Will the BATs – Baidu, Alibaba and Tencent – own the future?

Baidu, Alibaba, and Tencent are playing a role in breathtaking industry transformation and the West risks being left behind, writes Scott McBride of IPG Mediabrands

China has long been a nomadic figure in the minds of many marketers, and all too often we in the industry are blindsided by the West when looking at trends, technology inspiration, and new ways to drive consumer engagement.

In fairness, the country may not have evolved in as linear a fashion as the West, skipping out steps such as desktops and dial-up internet to name but a few.

Nevertheless, infrastructure across telecommunications and banking have evolved more rapidly and more recently than was seen in the step change evolution in the West.

As a result they have evolved to meet the needs of today’s consumers in ways in which the West lags woefully behind. For example, you can use WeChat Pay for your morning coffee or Alipay for your iconic yellow cab ride dash across Manhattan. Simply put, China has given themselves and the world a consumer-centric approach that doesn’t simply ask them to fit in with pre-historic payment methods.

This coupled with the precipitous accumulation of personal wealth and urbanisation has propelled China to being a world leader in communications, digital and engagement technology.

Putting this into perspective, the latest McKinsey study aptly named ‘The Modernisation of the Chinese Consumer’ stated that 76 per cent of urban populations will be considered middle class by 2022, up from four per cent in 2000.

Hence sometimes the insight can be as plain as day, and none more so than the advancements driven from Baidu, Alibaba, and Tencent – known colloquially as the BATs.

Commonly compartmentalised as the Chinese search engine, eTailer and social giant, the behind-the-scenes transformation being driven by these conglomerates is not just staggering, it’s breathtaking.  

Stepping back a number of years, one can only respect the dominant search engine market share (80.64 per cent as of November 2017) that Baidu has owned, and its dominant eco-system play. However, the company still receives nine tenths of its revenue from online ads and the impact of the rapid evolution and scale of Alibaba and Tencent is leaving Baidu in the corner as spends transition to more social and eCommerce driven initiatives.

As such one could argue that the days of the three-letter acronym are numbered, and that ‘BAT’ will soon simply become ‘AT’. It’s not that we, the consumer, will cease to search, but search ‘intent’ is increasingly manifesting itself on other platforms –such as the Alibaba-owned online mall Taobao – versus the traditional search engine. The evolution of consumer behaviour has changed search and search intent forever.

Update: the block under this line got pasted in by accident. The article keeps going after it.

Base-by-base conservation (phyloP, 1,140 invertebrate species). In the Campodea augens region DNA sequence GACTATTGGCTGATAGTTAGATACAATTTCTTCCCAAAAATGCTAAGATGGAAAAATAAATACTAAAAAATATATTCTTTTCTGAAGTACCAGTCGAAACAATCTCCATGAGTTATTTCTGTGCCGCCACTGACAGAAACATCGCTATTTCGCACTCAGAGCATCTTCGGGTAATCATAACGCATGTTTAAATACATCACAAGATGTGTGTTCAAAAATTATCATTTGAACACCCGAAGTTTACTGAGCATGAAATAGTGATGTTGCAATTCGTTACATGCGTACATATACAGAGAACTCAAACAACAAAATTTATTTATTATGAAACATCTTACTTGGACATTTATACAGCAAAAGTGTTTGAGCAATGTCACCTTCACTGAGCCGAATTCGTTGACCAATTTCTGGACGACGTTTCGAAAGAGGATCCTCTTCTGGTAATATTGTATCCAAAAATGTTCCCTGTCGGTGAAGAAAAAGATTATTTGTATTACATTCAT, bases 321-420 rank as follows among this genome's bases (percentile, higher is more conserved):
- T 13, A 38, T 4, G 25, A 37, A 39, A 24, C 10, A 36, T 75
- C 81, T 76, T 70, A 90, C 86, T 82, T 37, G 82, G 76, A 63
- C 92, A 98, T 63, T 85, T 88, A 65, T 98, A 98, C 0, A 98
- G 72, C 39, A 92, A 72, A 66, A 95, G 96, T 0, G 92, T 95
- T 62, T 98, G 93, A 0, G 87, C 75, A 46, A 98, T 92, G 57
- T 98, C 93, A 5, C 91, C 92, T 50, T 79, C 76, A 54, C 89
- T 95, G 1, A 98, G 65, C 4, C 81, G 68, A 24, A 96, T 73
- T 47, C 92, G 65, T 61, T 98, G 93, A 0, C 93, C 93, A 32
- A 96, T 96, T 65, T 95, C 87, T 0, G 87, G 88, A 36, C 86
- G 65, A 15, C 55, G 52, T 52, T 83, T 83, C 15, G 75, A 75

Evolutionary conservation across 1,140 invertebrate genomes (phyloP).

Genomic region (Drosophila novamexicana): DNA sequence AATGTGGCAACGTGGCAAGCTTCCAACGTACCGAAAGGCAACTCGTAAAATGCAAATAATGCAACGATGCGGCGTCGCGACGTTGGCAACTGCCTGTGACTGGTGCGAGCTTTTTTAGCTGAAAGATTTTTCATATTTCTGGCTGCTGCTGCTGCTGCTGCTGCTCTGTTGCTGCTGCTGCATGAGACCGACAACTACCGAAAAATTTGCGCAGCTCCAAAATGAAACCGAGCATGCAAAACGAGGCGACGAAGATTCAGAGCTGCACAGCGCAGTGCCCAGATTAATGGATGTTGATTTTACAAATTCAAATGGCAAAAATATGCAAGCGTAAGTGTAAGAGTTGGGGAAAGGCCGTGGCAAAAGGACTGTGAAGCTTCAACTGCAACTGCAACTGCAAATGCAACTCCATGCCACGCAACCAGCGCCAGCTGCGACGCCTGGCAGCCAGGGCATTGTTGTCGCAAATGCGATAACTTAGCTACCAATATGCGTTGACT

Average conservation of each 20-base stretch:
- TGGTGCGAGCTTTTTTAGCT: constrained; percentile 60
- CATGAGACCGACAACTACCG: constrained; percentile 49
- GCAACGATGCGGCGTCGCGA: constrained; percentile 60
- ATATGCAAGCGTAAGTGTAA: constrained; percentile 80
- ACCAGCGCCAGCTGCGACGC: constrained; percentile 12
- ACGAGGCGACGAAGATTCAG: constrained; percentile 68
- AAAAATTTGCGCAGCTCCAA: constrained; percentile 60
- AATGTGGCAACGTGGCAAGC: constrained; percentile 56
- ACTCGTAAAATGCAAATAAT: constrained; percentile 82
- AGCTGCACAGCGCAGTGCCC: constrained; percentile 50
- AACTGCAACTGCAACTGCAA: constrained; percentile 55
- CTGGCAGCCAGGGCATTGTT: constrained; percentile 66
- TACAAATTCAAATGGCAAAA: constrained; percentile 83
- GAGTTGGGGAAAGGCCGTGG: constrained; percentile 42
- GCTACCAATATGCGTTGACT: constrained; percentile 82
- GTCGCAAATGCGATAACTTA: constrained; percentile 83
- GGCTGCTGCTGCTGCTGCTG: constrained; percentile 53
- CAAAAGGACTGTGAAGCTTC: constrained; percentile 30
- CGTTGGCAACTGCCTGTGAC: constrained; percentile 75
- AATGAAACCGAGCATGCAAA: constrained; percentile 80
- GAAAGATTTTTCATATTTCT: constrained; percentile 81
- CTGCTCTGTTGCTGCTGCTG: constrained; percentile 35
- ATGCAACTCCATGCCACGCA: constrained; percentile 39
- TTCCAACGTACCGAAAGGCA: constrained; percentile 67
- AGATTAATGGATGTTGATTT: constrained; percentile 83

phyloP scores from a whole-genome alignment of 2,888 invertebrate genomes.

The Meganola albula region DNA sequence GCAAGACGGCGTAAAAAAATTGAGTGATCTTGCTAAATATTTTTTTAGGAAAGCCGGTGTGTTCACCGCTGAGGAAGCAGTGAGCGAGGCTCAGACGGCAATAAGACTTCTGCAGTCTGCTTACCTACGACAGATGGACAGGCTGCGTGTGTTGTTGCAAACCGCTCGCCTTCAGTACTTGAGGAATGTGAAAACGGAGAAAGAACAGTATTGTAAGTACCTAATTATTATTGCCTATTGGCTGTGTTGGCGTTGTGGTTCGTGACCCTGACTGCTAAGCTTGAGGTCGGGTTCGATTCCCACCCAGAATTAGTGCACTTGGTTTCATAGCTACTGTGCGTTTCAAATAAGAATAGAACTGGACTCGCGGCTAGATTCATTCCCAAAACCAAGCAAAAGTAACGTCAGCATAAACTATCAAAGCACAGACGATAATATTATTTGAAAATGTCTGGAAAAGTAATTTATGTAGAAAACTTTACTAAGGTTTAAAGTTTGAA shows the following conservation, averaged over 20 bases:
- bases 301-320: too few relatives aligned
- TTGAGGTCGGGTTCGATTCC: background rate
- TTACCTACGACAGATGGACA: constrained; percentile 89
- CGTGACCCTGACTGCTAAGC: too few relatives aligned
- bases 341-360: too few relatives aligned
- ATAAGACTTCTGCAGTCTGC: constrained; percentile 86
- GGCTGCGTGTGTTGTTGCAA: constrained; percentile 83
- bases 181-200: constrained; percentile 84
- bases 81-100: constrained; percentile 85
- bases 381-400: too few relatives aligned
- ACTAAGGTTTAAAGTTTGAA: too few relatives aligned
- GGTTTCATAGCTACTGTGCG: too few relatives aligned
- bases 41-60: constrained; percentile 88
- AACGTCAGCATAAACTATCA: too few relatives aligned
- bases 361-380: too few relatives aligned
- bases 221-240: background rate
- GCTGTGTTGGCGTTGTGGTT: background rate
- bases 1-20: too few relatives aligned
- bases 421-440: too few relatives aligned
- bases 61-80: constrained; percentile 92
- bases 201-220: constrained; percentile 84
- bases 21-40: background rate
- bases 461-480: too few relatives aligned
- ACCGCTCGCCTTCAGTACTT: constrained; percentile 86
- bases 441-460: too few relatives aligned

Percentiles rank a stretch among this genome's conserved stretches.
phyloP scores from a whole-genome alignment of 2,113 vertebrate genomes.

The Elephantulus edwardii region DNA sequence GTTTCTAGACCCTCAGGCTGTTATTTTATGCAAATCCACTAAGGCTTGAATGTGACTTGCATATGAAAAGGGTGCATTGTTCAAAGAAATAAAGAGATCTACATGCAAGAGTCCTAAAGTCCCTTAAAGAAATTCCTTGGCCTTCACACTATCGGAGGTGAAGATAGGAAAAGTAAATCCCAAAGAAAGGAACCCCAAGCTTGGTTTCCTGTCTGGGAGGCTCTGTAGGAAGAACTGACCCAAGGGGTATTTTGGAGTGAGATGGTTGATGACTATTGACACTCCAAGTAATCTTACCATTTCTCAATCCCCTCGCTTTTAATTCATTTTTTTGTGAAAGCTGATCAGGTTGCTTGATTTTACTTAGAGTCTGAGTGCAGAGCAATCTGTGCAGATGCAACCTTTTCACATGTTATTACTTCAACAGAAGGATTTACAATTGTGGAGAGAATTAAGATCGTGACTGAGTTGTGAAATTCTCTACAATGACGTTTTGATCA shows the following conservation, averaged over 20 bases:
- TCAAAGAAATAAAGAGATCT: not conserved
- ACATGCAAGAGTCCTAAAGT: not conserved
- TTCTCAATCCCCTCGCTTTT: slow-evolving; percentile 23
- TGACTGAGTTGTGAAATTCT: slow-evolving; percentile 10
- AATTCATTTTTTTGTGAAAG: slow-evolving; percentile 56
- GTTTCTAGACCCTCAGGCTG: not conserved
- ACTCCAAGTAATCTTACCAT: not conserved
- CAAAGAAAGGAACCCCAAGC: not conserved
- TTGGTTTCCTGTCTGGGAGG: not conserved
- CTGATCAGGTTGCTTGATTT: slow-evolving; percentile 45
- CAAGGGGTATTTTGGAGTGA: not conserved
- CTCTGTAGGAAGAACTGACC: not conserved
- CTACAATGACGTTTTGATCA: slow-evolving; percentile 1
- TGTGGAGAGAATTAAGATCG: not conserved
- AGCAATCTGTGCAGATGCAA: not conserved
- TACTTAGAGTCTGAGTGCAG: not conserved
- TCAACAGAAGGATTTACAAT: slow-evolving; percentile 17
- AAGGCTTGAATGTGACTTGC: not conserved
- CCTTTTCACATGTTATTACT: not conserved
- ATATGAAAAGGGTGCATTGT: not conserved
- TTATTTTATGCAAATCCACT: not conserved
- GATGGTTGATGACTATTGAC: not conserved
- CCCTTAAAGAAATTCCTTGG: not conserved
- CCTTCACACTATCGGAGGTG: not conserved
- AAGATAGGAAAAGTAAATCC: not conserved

The speed at which Alibaba and Tencent have accumulated their value, in terms of dollars, but more importantly consumer need, is firmly driven from their focus on data, technology efficiencies and the building of ecosystems, which not only meet the desires of today’s consumers but create the desires of tomorrow.

Alibaba sales hit $5 billion in first minutes of this year’s Singles Day

In the recent Singles Day, or 11/11, the 24-hour sales extravaganza that generated US$25 billion, Alibaba showcased it’s omni-channel ‘New Retail’ experience in a bid to widen its ‘offline influence’.

Alibaba’s Tmall partnered with retailers to equip 100,000 smart stores across China to feature mobile QR code check-ins to redeem coupons and Tmall-connected touch screens with product tag scanning to look up items, as well as QR codes for mobile scan to purchase.

Some fashion brands’ fitting rooms were also kitted out with Alibaba’s FashionAI digital stylists which scanned clothing items and recommended matching pieces that could be requested through the screen.

As the battle to ‘own’ the mainland’s e-commerce space intensifies the significance of Tencent’s stake in JD.com may become more apparent, although the site’s hold on the home market is relatively small (25 per cent in 2016). However, the platform’s long standing investment in infrastructure, coupled the deep pockets and eco-system of investor Tencent, will fuel the e-commerce arms race in China.

Also significant is the myriad of foreign investments made by both Alibaba and Tencent, in a comparatively similar space transactions with Lazada in South East Asia and Flipkart in India. In addition to this, both have made investments  in the underlying eco-system players such as consumer credit scoring, online payment firms, online gaming and instant messaging.

One thing is for sure, the new battleground is firmly rooted in the ‘connected e-commerce’ space, and one would wisely argue that for today and tomorrow ‘e-comm is the new digital’.

So, what can we learn from China’s internet – technology giants? Here are a number of implications to be considered:

  • Focus on the customer – when we say digital first, we mean mobile first with the consumer at the centre
  • Develop a framework which works for your new consumer-centric business that attracts, develops and grows mutually beneficial relationships with core audiences
  • Before embarking on executing your new ‘modern’ framework ensure you’ve got your house in order in terms of audience and value definition, digital touchpoints and experience planning, data management, interaction logistics whether online, offline and through-the-line 

Only when all those things have been considered should you start to write your creative briefs. 

Scott McBride is the chief digital officer of IPG Mediabrands APAC


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